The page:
But... to each their own.
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Paul G



Joined: 16 Jan 2003
Posts: 125
Location: China & USA

PostPosted: Wed Feb 26, 2003 10:23 pm    Post subject: Reply with quote

Mel:

Perhaps my remarks sound more contentious than they are meant to be. I respect Ben and have no desire to argue with him. I personallly think that the government of Mexico is rather hypocritical in regards to immigration/work issues. Of course, that is just my opinion, which doesn't really matter much in the big picture.
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Ben Round de Bloc



Joined: 16 Jan 2003
Posts: 1946

PostPosted: Thu Feb 27, 2003 1:58 am    Post subject: Doubt that we'll have a big fight over this one Reply with quote

I doubt that a serious fight is going to break out on this thread over the work visa issue, at least not from me. As long as foreigners wanting to work in Mexico are aware of the possible consequences of working illegally (which MELEE summed up nicely in her post,) then it's up to the individual to decide whether or not to get a work visa. My personal feelings are that it's too risky, and I'd never recommend to anyone that he/she should work on a tourist visa, but that's only my opinion. I know teachers who have worked and are working illegally, and I hold nothing against them. It's their own choice. However, I do take exception to anyone who advises novices, "Go ahead and work on your tourist visa. It's okay, and nothing will happen to you. It's stupid to waste your money on a work visa." I've heard foreign teachers and even a couple of language school directors tell new teachers exactly that.

As far as the Mexican government being hypocritical, I'd say it's hard to pinpoint what exactly is hypocritical amid all the corruption in this country. In a public manner (TV ads included) the government speaks out against corruption. Yet, when one sees how vast and wide-spread corruption is at all levels of government, it would be hard to say hypocracy isn't there to some extent. As I said in a previous post, there are public ads by the government on TV against illegally entering the U.S., which could be seen in the same (hypocritical) light as the government ads against corruption. In other words, Paul G., I can see your point about the hypocrisy issue regarding the Mexican government's dealings with Mexicans entering the U.S. illegally.

What Brenda said is correct in my opinion, that things do work differently in Mexico. One of the possible problems is that people who are relatively new to the country usually don't know the rules of the game, and that can be potentially dangerous. Sometimes double or multiple standards exist. In other words, sometimes the rules aren't the same for all Mexicans, and sometimes they aren't the same for foreigners as they are for Mexicans. It's a complicated game, and often the rules aren't as cut and dried as they might appear at first. Therefore, what appears as something that works differently in Mexico may be obvious to someone who doesn't have a lot of experience in this country, but the complexities of how it works differently might not be so easily or quickly perceived.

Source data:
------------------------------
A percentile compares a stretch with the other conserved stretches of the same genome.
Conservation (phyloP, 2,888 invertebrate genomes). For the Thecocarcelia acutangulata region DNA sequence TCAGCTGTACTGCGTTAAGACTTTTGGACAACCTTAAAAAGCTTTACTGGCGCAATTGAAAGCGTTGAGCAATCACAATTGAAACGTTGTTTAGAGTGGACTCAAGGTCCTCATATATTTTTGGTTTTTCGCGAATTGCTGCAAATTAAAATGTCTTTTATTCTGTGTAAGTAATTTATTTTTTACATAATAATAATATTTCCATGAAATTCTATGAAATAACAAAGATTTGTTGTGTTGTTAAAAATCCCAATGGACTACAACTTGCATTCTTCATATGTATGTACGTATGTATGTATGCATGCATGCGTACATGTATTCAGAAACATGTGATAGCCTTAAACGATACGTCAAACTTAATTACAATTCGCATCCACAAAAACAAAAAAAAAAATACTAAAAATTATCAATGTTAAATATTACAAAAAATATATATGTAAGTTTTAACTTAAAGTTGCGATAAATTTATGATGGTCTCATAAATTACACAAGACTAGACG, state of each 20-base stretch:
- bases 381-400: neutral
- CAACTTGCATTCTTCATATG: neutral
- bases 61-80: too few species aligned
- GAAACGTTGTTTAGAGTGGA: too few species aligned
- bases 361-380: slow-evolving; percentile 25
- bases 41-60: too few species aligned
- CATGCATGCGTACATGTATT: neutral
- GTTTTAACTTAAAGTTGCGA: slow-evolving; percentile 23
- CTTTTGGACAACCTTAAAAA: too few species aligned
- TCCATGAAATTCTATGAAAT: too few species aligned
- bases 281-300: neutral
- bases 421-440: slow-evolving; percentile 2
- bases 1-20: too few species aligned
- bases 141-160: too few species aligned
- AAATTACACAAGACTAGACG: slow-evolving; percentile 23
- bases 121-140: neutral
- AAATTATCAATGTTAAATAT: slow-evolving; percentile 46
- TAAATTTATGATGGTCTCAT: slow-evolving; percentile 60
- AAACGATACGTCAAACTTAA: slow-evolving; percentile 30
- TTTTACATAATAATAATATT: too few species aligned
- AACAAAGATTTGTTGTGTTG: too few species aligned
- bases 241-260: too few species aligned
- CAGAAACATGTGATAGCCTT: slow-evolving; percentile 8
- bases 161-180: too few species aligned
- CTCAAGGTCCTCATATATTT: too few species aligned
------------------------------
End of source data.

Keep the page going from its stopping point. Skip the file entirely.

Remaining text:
Best wishes!
B.R. de B.
Smile
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Brenda



Joined: 13 Feb 2003
Posts: 48
Location: Montreal, Canada

PostPosted: Thu Feb 27, 2003 11:50 pm    Post subject: Reply with quote

Personally I'd never accept a job from a school that asked me to work on a tourist visa either and so I would definitely not recommend anyone else to do so either. I say, pay the money on the work visa. It's worth more to me than the risk of the consequences if I didnt have one.

Determining what's a cultural difference and what's a potential scam is tough on both those who are new to the game as those who have been there and done that before. I recommend getting as much info from the school/organization and asking to speak to other teachers working there. The more you know the better you'll be prepared.

There will be enough new things to deal with when you get there. Try to cover every angle before leaving the comfort and security of your home land.
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some waygug-in



Joined: 07 Feb 2003
Posts: 339

PostPosted: Fri Feb 28, 2003 1:14 am    Post subject: Reply with quote

This is a late entry here and perhaps a bit off topic, but I just read on the Mex-connnect forum that the income requirement for obtaining an FM-3 is $1000 US. I don't know any language schools that offer anything even close to that. How then can they tell people that they will get them an FM-3? Is this a new requirement? When I worked there, I was lucky to earn $300. a month, but I had an FM-3. I am confused by this. Does anyone out there know what this is about, and how it will impact ESL teachers?
Cheers
Some waygug-in